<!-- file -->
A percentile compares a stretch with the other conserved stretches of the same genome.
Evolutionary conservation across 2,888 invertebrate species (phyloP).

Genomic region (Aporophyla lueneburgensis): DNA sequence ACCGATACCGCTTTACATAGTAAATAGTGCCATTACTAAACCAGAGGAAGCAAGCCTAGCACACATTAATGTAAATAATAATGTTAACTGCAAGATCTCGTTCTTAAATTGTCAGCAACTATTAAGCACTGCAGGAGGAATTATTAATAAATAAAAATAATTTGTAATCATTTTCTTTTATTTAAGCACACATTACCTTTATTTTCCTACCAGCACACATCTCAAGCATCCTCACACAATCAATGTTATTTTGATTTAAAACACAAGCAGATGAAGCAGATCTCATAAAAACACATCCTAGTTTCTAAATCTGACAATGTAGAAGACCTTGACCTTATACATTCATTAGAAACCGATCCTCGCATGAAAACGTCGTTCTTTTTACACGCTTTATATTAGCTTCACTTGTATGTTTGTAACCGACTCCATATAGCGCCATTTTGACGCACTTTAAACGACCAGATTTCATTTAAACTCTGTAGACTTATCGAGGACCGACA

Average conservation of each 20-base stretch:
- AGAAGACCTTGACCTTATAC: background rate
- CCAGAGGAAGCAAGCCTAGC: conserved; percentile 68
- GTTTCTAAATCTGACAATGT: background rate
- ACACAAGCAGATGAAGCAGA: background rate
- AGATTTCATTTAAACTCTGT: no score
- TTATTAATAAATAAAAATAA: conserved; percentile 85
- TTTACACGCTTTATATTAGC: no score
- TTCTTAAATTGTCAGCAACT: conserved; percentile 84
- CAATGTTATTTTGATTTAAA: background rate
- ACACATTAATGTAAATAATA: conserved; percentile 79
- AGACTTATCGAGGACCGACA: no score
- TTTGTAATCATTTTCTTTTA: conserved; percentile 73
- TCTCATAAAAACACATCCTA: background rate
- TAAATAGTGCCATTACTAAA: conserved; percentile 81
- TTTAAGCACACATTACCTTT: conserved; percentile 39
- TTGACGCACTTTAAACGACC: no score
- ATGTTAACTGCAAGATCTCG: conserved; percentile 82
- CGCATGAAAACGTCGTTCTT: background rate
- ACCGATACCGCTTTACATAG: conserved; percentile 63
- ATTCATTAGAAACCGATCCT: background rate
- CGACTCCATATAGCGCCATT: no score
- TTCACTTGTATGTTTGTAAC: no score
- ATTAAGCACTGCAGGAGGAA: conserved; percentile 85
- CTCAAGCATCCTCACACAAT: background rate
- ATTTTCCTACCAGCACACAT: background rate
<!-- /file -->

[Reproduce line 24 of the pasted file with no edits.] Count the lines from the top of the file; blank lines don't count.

- ATTCATTAGAAACCGATCCT: background rate